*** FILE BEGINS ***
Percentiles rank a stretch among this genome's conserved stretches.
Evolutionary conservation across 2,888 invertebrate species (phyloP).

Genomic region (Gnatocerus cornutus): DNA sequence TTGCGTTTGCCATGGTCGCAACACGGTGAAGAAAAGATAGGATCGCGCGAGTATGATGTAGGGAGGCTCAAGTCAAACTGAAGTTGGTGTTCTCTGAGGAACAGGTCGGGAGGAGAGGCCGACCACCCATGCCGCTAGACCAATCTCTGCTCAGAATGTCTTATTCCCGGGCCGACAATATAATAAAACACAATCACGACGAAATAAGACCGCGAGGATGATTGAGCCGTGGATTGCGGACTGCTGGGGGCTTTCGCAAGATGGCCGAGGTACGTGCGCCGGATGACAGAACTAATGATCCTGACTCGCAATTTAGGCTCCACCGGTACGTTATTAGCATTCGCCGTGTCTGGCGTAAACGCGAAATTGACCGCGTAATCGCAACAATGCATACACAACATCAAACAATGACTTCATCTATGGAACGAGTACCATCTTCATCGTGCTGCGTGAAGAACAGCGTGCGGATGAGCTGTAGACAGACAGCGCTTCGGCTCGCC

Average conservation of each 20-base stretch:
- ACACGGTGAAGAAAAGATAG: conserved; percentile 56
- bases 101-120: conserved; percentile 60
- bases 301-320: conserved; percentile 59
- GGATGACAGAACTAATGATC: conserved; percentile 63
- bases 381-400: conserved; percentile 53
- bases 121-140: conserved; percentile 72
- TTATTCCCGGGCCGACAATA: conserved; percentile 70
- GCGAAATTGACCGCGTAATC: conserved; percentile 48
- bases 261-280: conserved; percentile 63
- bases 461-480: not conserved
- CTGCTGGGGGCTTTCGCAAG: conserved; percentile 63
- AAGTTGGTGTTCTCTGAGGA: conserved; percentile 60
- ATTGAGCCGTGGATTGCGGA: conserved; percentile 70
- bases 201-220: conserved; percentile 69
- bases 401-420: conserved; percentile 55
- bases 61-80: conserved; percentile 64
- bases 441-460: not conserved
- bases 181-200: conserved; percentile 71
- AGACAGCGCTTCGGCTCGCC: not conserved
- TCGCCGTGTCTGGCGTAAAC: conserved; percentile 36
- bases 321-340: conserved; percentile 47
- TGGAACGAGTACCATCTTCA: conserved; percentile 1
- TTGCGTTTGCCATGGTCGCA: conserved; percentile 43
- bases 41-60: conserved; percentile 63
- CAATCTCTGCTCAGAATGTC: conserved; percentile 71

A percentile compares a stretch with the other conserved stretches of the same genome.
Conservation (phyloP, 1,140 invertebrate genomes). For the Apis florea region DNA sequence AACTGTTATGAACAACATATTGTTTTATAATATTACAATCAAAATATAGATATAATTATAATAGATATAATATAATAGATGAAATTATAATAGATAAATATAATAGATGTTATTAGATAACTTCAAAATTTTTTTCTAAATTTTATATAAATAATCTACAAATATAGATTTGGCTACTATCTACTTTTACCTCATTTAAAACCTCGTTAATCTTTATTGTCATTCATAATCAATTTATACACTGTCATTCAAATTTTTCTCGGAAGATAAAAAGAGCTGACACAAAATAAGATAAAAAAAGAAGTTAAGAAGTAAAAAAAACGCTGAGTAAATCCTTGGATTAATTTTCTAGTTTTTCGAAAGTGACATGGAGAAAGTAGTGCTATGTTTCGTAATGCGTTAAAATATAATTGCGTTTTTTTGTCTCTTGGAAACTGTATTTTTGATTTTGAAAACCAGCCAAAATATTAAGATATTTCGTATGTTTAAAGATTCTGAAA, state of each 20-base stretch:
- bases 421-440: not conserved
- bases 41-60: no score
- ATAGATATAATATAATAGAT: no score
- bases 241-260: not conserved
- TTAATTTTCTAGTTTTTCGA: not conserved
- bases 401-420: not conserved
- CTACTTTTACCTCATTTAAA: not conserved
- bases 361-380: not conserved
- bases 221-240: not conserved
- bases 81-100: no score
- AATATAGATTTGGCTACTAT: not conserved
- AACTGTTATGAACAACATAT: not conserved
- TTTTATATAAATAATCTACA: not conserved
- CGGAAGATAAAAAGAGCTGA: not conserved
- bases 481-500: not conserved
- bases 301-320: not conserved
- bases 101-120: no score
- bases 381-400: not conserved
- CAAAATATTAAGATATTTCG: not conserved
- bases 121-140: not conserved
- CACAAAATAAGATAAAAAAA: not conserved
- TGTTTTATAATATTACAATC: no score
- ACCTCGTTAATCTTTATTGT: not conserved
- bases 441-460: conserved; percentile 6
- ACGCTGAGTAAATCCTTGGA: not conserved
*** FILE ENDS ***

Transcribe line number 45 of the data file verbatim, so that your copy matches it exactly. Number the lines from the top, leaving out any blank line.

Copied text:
- CGGAAGATAAAAAGAGCTGA: not conserved